Tropical hardwood imports down sharply in June
Imports of sawn tropical hardwood fell 22% by volume in
June. The 7,763 cubic metres imported in June was
significantly lower than the volume seen in the last few
months and was down to a level comparable to that of last
Imports from the top supplying nations were all down by
an even larger percent: Cameroon down 48%, Congo
(Brazzaville) down 35%, Malaysia down 34%, and
Ecuador down 23%. Imports of aapelli and acajou
d¡¯Afrique were about half of the previous month¡¯s volume
while imports of keruing dropped by 38% and Balsa was
Imports of ipe and jatoba, which are no longer included in
these reported totals, both rose again in June. Ipe imports
gained 3% in June while jatoba imports grew by 24%.
Overall sawn tropical hardwood imports (not including ipe
and Jatoba) are down 37% year to date. However, if we
include those two woods, imports are actually up 16%
over 2020 so far this year.
Canadian imports of sawn tropical hardwood fell for the
second straight month in June. Imports were off 12% as
imports from Cameroon, Indonesia, and Congo
(Brazzaville) all fell by more than 30%.
Hardwood plywood imports retreat
After a record volume in May, imports of hardwood
plywood fell back 8% in June. Despite the retreat, at
282,048 cubic metres the volume was more than 53%
higher than June 2020. The fall in volume did not lead to a
corresponding dollar loss as the amount spent rose
marginally to more than US$195 million as unit values
Imports from Indonesia, Cambodia, and Vietnam all fell
by about 10% in June but are ahead significantly year to
date from each of these countries. Overall imports of
hardwood plywood are up 25% year to date through the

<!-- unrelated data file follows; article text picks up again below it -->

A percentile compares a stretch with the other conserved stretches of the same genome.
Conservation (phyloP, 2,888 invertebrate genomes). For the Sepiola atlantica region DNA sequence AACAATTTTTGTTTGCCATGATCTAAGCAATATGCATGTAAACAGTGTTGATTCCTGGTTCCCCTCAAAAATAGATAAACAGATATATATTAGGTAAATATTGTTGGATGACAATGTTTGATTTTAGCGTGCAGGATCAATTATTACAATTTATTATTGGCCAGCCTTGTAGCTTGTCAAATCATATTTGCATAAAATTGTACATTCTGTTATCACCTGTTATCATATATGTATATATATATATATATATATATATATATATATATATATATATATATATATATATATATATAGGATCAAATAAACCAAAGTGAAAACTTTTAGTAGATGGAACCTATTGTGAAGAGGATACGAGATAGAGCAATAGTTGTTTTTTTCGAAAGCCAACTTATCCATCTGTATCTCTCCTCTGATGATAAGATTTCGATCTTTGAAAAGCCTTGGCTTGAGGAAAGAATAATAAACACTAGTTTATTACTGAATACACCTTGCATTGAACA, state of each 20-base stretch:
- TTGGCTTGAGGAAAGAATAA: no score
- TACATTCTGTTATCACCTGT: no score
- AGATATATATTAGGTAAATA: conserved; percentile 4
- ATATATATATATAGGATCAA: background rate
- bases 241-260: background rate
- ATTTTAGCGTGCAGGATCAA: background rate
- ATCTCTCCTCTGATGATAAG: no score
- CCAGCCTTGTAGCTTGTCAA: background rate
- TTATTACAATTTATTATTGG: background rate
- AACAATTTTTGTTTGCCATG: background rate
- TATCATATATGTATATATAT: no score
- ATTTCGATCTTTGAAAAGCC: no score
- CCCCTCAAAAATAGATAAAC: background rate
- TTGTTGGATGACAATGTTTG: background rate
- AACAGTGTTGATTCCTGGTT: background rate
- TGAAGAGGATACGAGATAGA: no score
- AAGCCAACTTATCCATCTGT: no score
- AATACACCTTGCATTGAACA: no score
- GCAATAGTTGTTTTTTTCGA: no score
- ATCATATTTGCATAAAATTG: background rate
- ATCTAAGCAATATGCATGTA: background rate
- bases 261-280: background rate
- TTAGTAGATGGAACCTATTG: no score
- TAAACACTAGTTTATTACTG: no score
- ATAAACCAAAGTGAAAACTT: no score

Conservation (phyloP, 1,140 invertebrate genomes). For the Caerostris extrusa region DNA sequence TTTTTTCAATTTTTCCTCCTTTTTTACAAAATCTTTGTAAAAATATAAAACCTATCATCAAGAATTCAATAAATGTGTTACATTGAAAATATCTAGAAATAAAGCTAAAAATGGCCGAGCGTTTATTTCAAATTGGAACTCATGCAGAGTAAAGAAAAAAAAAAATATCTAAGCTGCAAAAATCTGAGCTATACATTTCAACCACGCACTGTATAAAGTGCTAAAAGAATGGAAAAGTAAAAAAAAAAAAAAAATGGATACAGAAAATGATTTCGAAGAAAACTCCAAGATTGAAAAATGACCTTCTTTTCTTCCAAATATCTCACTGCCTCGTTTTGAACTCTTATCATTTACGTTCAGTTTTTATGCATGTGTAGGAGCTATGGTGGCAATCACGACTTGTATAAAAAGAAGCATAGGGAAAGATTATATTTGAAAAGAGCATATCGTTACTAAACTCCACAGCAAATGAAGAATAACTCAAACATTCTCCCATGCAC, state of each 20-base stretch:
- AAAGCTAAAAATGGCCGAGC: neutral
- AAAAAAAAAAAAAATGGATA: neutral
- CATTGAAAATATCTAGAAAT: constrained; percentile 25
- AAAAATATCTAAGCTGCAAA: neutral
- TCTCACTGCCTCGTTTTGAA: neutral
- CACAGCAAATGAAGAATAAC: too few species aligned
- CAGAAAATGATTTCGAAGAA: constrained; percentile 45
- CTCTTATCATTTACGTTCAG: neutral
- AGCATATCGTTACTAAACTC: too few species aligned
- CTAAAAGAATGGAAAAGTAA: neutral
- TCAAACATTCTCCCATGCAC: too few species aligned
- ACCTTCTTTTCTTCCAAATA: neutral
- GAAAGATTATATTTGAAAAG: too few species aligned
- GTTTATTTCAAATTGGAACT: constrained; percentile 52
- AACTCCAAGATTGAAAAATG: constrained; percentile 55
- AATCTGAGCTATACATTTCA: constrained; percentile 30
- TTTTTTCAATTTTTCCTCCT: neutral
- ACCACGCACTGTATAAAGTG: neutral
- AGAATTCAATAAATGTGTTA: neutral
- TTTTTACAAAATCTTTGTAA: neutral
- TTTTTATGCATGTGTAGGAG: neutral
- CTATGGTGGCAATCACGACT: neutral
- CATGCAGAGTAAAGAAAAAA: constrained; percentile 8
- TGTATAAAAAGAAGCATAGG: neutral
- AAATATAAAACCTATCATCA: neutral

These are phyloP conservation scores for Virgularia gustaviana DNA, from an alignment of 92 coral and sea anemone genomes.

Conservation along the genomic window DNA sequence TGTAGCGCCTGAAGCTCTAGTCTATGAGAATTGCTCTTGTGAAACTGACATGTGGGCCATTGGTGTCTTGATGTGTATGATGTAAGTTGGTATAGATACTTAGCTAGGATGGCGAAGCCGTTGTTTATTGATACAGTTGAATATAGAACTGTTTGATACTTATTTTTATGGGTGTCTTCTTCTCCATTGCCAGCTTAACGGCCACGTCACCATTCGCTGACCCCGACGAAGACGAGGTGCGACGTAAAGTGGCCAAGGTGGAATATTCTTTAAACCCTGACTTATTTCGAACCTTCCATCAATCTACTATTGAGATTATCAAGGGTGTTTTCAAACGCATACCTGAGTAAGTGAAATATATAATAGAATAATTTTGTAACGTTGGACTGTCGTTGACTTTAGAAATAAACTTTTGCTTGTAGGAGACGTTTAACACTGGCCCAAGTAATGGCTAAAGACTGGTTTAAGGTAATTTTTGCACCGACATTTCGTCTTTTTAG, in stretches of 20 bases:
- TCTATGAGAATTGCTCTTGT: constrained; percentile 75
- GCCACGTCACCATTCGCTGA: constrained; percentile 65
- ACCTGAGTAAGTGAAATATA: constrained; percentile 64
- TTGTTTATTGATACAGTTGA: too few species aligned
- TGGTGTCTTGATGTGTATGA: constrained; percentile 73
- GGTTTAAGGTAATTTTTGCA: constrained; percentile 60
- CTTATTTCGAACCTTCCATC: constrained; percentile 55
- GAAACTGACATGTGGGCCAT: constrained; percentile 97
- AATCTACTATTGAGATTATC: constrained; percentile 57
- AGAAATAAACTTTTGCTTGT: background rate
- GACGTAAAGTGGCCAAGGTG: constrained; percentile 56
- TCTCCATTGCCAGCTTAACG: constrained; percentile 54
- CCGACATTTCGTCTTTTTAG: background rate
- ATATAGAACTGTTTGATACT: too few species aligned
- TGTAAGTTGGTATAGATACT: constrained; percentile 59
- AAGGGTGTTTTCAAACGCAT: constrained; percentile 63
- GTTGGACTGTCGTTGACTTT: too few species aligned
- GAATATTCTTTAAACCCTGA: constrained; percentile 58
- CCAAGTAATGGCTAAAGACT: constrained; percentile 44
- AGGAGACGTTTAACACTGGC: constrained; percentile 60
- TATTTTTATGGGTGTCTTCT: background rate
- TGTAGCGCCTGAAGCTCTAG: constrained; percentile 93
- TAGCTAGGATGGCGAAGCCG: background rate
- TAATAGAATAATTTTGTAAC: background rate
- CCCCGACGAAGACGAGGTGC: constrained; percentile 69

first half of 2021.
Veneer imports show third straight month of strong
Imports of tropical hardwood veneer continued their
strong recovery in June gaining 49% in volume from the
previous month to post its best total since August 2019.
Imports from China and Ghana both rebounded from a
dismal May while Imports from Italy grew by 44%.
Imports from India fell back 43% from a very strong May,
but still managed to outpace June 2020 imports by 75%.
The strong month pulled year to date imports ahead of
2020 for the first time this year as they are now up by 2%
through the first half of 2021.
Hardwood flooring imports strongest in more than two
Imports of hardwood flooring had another strong month
gaining 10% by volume in June for their best month since
May 2019. The gain was almost entirely due to a more
than doubling of imports from China in June. Despite the
gain, imports from China are still down 16% year to date.
The big month from China was tempered by drops in
imports from Malaysia (down 47%) and Indonesia (down
43%). Overall imports of hardwood flooring are ahead
41% year to date over 2020.
Imports of assembled flooring panels rose by 5% in June
on strong increases in imports from Canada (up 31%),
Indonesia (up 54%) and Thailand (up 46%). Imports from
Brazil and China were both down sharply. Imports appear
to be much stronger this year than last, but information is
incomplete currently as the U.S. government is updating
its reporting in this category. (See related story below)
USDA changes assembled flooring panels reports to
coordinate with Commerce Department
The U.S. Department of Agriculture (USDA) added two